Unfortunately, the nativists want to reshape a culture with which they claim to have privileged intimacy. The doorkeepers are out there, intent on hobbling the conversation at the cost of narrowing the range of thought.


The famous Silk Road was, in the words of Peter Frankopan, ‘the key artery’, the international highway which for thousands of years brought China and the West into contact with each other. The historian Felipe Fernandez-Armesto argues that the intellectual achievements of Plato and Aristotle and the Hundred Schools of Thought in China, and the Nyaya School in India, owed everything to the long-range cultural exchanges that one geographical region in particular opened up. Eurasia really is the world’s greatest highway. If you were not part of the Eurasian world, you were marginalised in one way or another. Cut off from both Asia and Europe, Latin America and sub-Saharan Africa were both dealt a poor hand by history.

Unfortunately, Eurasia today has taken on a quite different connotation in contemporary Russian thinking. For some nationalist writers, geography translates very conveniently into geopolitics. Russia, they insist, is both northern and eastern at the same time: it is the fulcrum of the Aryan race and it has an inner Oriental nature. Geography makes it unique: racially western, Asian by culture, and possibly even inclination?

We are back to metaphysics and, in this case, Oswald Spengler who was at his best when he left his wilder theories behind him in favour of memorable insights which, though not always demonstrably true, are nonetheless thought-provoking. One such idea was that whenever two civilisations interact with each other, one is bound to be more powerful, the other more creative. In this situation the more creative will be forced to conform outwardly to the more powerful civilisation’s cultural configuration although the latter’s ideas will never really take root. Spengler called the phenomenon ‘pseudomorphosis’ and thought it applied particularly to Russia – a satellite society that, in the reign of Peter the Great, was drawn into the field of European civilisation of which it never really became part.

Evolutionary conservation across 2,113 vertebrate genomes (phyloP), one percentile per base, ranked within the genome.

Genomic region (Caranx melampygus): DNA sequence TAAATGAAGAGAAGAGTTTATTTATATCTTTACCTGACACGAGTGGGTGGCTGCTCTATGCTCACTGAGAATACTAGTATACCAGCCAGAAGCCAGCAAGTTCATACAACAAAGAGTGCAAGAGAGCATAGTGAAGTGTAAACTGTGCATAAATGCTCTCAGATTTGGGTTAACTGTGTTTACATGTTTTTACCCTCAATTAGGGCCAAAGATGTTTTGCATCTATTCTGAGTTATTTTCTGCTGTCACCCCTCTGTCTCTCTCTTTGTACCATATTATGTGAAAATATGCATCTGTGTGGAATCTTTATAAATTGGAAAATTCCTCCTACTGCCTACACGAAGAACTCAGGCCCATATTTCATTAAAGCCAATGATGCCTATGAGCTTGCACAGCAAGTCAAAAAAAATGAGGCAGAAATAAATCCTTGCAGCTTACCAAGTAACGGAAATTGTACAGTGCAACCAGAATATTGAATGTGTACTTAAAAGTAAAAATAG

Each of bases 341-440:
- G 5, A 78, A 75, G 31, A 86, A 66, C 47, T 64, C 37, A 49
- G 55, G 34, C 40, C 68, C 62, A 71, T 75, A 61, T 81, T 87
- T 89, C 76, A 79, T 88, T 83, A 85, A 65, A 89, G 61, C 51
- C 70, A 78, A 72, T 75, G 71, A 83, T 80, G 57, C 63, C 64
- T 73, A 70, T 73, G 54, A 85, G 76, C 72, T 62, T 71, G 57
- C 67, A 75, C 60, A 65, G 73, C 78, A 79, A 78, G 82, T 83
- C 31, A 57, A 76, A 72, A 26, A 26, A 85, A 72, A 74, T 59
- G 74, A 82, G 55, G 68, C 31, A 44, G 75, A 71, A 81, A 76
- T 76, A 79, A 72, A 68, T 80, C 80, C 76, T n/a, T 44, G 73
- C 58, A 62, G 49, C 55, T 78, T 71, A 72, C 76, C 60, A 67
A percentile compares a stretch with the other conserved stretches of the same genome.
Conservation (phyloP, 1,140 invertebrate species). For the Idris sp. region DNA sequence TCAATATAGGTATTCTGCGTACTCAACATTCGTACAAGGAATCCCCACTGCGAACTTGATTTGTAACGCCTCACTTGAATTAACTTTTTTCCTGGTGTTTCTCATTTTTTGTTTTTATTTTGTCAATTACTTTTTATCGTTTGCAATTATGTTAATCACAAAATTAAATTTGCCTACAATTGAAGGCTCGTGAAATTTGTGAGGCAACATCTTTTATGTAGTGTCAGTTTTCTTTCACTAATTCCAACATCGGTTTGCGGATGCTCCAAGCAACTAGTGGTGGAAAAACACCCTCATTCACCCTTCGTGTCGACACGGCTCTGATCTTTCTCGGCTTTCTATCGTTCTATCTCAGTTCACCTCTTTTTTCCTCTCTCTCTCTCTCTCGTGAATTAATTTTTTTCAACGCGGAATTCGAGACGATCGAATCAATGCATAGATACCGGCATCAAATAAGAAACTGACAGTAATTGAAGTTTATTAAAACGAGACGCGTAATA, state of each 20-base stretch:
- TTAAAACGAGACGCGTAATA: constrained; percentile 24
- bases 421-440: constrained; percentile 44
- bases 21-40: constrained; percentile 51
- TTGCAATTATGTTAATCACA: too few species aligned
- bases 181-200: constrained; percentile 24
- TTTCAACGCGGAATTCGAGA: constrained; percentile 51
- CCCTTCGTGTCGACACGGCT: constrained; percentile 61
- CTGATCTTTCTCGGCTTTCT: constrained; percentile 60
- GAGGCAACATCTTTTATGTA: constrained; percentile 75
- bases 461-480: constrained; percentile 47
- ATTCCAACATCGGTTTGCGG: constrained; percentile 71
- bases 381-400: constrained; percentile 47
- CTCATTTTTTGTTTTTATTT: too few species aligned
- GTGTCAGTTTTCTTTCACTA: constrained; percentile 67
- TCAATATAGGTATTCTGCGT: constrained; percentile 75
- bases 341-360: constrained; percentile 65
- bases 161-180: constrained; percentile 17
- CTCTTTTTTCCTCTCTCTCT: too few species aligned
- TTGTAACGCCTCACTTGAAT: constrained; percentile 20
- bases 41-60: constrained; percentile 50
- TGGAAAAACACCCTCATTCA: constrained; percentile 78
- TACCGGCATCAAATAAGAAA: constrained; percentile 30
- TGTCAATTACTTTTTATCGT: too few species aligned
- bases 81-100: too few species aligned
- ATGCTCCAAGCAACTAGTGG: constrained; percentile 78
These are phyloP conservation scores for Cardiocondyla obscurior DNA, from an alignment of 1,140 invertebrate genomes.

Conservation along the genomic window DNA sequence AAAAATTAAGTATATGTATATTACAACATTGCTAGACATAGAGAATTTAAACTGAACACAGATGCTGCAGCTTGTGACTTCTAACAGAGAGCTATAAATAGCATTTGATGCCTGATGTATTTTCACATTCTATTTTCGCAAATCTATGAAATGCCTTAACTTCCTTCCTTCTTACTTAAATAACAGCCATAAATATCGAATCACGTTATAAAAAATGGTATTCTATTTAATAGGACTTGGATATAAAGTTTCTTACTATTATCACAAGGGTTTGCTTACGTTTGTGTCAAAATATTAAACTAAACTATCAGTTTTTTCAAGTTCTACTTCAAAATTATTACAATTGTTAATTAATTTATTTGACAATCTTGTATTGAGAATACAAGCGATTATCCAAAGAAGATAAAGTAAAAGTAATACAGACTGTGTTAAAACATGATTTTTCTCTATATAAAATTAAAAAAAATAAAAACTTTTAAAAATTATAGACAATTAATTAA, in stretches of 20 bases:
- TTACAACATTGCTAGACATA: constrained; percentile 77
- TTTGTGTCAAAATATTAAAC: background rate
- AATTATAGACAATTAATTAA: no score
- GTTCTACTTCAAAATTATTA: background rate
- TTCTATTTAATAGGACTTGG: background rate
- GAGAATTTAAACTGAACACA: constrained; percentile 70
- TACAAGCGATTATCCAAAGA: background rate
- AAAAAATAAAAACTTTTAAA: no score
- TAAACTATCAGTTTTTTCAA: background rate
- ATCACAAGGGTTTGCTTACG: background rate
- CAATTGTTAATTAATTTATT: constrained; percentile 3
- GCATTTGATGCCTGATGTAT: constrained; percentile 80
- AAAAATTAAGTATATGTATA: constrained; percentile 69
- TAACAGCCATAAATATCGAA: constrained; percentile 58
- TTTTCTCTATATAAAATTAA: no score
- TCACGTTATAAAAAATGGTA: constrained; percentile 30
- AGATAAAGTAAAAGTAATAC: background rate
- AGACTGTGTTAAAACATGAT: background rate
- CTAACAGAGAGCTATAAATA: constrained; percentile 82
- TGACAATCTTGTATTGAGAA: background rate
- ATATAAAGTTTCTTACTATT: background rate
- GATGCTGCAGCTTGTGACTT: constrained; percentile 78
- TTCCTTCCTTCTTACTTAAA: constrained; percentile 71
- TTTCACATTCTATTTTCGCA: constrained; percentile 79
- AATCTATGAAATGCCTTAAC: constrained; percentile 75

Some Russian writers would agree with him; they prefer to see their country as a civilisational state as opposed to a nation state and argue that the country, when a young and undeveloped culture, was set back by Peter the Great’s attempts to modernise it along European lines. In Spengler’s rendering of the story, the burning of Moscow in 1812 by its own citizens can be seen as a deprogramming exercise, a rejection of Peter’s programme, even a primitive expression of a wish to return to its roots. The modernising Bolsheviks took a very different view: the novelist Gorky famously saw the Russian peasant as a ‘non-Russian nomad’ and argued that the country’s ‘Asiatic-Mongol biological heritage’ had significantly retarded its historical development. Yet it is precisely that historical inheritance that now divides Russian historians, with liberals insisting that their country should continue to see Peter the Great in the traditional light as the great moderniser, and conservatives insisting that Russia can only be true to itself if it re-engages with its Asiatic-Mongol heritage.